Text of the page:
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Tax Wins for SMEs

by OnDeck Australia,   Aug 25, 2023

Navigating the world of taxes can be daunting for small and medium businesses (SMEs), especially those just starting out. However, Australia’s tax system offers numerous tax concessions, benefits, and deductions designed to support such businesses and alleviate some of their financial burden. Let’s delve into several key tax deductions and benefits that can significantly reduce your tax bill and potentially boost your bottom line. These include government schemes like instant asset write-off, and claiming various business costs that you may not have thought of such as depreciated business assets, prepaid expenses, business loan interest payments, and personal super contributions. By gaining a clear understanding of these small business tax deductions, business owners can maximise their tax savings and maintain healthier finances.

What is your taxable income?

The ATO calculates your taxable income using this formula:


Assessable income – tax deductions = taxable income


This is why it’s so important to claim deductions. They effectively lower your total taxable income, which in turn reduces the amount of tax you owe. Every deduction you claim brings down your taxable profit, freeing up more of your hard-earned money to reinvest back into your business or to provide a buffer for future uncertainties. From machinery and equipment to office furniture, every item you can claim helps reduce your final tax bill. Hence, understanding and making the most of the various tax deductions offered by the Australian Taxation Office (ATO) can lead to substantial financial benefits for small and medium businesses.

Plan for these tax deductible expenses

Instant asset write-off and temporary full expensing

The instant asset write-off and temporary full expensing schemes allows businesses to immediately deduct the value of purchased assets on their tax return. The exact numbers differ based on asset value and business income, so be sure to read up on how instant asset write-off and temporary full expensing work before starting your instant asset write-off application.

Under this scheme, businesses can claim the entire cost of purchased assets on tax up front – instead of writing them off over several years – for a specific period of time.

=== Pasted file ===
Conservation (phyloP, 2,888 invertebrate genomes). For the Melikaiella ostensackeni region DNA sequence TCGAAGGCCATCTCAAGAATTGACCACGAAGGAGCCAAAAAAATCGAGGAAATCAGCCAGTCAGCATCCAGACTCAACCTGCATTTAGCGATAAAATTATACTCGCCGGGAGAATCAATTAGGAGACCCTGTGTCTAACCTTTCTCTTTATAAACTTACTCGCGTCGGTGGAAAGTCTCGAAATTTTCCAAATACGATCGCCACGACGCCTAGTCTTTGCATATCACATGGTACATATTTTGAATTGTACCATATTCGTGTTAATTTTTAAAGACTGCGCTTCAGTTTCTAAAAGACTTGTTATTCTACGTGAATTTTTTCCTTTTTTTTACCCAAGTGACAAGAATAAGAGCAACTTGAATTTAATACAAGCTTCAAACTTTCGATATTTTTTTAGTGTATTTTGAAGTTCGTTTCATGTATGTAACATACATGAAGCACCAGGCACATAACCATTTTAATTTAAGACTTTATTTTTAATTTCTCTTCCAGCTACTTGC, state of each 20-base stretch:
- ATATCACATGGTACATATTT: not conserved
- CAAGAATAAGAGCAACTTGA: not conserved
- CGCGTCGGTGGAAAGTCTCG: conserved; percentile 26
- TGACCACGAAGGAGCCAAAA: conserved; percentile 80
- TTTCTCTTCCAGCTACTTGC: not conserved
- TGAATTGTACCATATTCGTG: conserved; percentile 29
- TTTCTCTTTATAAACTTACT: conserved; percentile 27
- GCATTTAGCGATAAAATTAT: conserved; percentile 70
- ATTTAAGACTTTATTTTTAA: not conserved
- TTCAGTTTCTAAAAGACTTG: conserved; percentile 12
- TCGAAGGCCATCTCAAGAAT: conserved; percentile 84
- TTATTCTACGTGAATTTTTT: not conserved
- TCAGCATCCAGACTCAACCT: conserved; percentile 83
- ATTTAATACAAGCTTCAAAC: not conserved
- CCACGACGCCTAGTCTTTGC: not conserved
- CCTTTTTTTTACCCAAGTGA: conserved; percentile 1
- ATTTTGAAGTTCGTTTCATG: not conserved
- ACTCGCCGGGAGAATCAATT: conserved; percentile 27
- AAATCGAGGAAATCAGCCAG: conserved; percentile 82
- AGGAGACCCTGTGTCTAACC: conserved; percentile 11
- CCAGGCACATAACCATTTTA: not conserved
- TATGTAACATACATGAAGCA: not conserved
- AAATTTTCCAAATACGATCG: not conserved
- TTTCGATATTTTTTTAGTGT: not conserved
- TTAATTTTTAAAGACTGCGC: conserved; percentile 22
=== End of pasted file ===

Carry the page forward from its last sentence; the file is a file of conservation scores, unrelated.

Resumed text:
Claim depreciated business assets

If your business assets don’t meet the criteria to be claimed for their full value, you can still claim the depreciation in its value over time. This means that you can deduct a portion of the cost of an asset, such as computer equipment or office furniture, from your tax bill. When calculating the depreciation for each asset, you must also consider any repairs and maintenance to keep the asset in working order.

Learn more about how claiming depreciations works with the ATO.

Prepaid expenses

Business expenses paid for the next financial year before 30 June can be added as a tax deduction for the financial year in which you pay. This includes insurance premiums, rent, or utility bills. There are some conditions, the expense must be entirely related to your small business, have a service period of 12 months or less,

Deduct the interest on your business loans

Some businesses may be able to claim tax deductions for the interest paid on payments to their accounts and business loans. Note that the principal amount of the loan cannot be claimed, but the interest portion of payments is tax deductible.

Make the most of small business tax deductions

Tax time can often seem like a nightmare, instilling fear in the hearts of many small and medium-sized businesses. However, the reality is far from intimidating when you are well-versed with the wide variety of small business tax deductions available in Australia. With the right information and proper planning, tax season can transform from a period of dread to an opportunity for maximising business finances. Keep the broad range of deductions available in mind and do your research to ensure you don’t miss out on any tax deduction opportunities.



This article is for general information purposes only. Content may belong to or have originated from third parties and OnDeck takes no responsibility for the accuracy, validity, reliability or completeness of any information. OnDeck is not a financial adviser. You should consider seeking independent legal, financial, taxation or other advice to check how this information relates to your unique circumstances. OnDeck is not liable for any loss caused, whether due to negligence or otherwise arising from the use of, or reliance on, the information provided directly or indirectly, by use of this website.

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